• In Poland in 2017, angry pushback forced the withdrawal of extreme anti-abortion legislation pushed by the rightwing nationalist ruling party. And in Ireland, abortion and the right to divorce was legalized in May 2018 — as in Poland, in defiance of the dictates of the Catholic hierarchy. This is the climax of a transformation that has virtually hurtled the Irish Republic from the late 19th right into the 21st century.
• In Russia, where economic stagnation and social disintegration have alarmingly accelerated, people are in the streets defying the government’s suppression of the right of opposition candidates to run in Moscow municipal elections. The persistence of these actions is especially remarkable in view of the circumstances where no short-term victory seems possible.
• In Armenia, a vastly underreported nonviolent political revolution — “the first insurrection in a post-Soviet state that legitimately boiled up from the streets, free of influence from outside forces” (Marc Cooper, The Nation, December 7, 2018) led to the resignation of president Serz Sargsyan and brought to office a reform government headed by veteran activist Nikol Pashinyan. Because it didn’t particularly fit any power’s geopolitical agenda, it was barely noticed.
• In the face of immediate climate catastrophe, young people’s strikes called by Greta Thunberg demanding emergency action on climate change are gaining momentum in Europe and North America, with global actions called for September 20-27.
• The Puerto Rican people have forced out the corrupt governor Ricardo Rosselló and are pushing back against the “emergency financial oversight” board imposed by U.S. colonial diktat.
• Here in the United States, although on a smaller scale, revulsion against the white-nationalist right, for women’s rights that are under sweeping attack, and in defense of terrorized immigrant communities has persisted throughout the vicious and cynical politics of Donald Trump and the bottomless corrupt cesspool of his administration.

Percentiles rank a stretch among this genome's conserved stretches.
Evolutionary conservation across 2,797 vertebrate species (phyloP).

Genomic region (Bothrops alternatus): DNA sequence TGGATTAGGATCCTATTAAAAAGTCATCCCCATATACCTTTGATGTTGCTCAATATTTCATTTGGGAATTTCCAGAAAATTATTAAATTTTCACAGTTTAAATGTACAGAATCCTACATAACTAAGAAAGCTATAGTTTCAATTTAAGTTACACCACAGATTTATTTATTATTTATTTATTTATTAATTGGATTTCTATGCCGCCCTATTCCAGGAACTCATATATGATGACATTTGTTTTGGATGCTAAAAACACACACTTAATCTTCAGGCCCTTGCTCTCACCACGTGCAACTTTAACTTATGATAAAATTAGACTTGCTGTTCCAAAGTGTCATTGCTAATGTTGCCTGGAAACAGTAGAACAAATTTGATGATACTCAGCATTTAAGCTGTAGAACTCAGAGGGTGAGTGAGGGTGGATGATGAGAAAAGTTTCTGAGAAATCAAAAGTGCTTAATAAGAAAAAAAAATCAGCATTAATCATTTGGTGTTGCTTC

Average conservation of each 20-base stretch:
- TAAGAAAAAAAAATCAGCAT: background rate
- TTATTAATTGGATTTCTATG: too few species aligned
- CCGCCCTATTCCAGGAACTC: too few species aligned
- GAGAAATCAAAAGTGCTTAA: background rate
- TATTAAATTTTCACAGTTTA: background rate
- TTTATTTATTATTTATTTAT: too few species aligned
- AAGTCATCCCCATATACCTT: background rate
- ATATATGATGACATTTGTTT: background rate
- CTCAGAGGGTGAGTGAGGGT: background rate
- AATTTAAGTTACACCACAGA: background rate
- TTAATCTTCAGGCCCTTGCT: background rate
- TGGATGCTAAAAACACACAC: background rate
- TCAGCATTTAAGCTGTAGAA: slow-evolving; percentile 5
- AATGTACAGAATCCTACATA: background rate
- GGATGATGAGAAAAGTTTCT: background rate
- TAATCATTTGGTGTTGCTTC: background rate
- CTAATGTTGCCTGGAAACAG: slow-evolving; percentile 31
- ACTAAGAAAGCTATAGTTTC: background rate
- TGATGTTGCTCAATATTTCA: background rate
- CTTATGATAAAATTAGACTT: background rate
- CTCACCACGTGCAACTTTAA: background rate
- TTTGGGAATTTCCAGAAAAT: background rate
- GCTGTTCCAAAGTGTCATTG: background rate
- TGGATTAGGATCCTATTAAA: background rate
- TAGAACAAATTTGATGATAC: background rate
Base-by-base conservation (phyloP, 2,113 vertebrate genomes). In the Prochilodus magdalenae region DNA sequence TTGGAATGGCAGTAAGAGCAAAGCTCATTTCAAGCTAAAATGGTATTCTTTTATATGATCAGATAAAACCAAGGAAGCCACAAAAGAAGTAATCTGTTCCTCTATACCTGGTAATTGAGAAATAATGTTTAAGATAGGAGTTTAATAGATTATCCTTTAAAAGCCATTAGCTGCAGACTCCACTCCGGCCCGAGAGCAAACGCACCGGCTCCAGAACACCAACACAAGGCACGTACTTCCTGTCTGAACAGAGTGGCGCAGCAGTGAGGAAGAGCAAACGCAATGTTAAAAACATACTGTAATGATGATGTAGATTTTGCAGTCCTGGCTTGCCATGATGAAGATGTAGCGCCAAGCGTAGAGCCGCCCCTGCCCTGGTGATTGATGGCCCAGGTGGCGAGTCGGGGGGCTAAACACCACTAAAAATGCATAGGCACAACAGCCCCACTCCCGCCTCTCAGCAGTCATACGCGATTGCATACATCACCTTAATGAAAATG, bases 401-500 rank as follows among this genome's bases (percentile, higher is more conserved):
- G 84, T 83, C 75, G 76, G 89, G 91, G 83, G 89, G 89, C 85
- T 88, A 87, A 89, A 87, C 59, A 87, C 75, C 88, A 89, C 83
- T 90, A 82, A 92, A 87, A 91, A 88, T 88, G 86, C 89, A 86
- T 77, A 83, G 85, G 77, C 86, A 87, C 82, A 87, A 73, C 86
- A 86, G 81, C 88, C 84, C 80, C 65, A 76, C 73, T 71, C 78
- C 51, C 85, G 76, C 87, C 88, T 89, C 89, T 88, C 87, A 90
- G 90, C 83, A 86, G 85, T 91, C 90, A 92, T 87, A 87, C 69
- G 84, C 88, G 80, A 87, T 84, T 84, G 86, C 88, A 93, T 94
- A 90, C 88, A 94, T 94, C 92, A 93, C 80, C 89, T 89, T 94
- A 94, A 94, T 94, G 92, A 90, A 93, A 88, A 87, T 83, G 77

Reporters interview participants in these countries who insist it is their obligation to come out and protest against repression and to demand their democratic rights. It is the same message articulated by Palestinians marching in the Gaza Strip, by Hong Kongers rallying in the rain and by the Sudanese and Algerian women raising their demands for freedom and equality.
The courage of people to continue in the face of brutal repression is inspiring, but frightening as well. Labeled as “terrorists,” beaten by police, military or paramilitaries, and threatened with severe prison sentences, they continue.
Whether Beijing will deploy the Peoples Liberation Army to crush the uprising as they did in Tiananmen Square 30 years ago, or whether Carrie Lam can force a sufficient crackdown, experts suspect the potential economic and political fallout would be too great. But India’s takeover of Kashmir has not unleashed a storm of protest! Nor has Bangladesh’s attempted repatriation of the nearly one million Rohingya Muslims, who fled from Myanmar for their lives just two years ago, unleashed massive protest.
The outcome of these struggles remains open. What’s clear is that new social actors are rising up and socialists need to stand with them — our solidarity lies with those in the streets, squares and roundabouts.
September-October 2019, ATC 202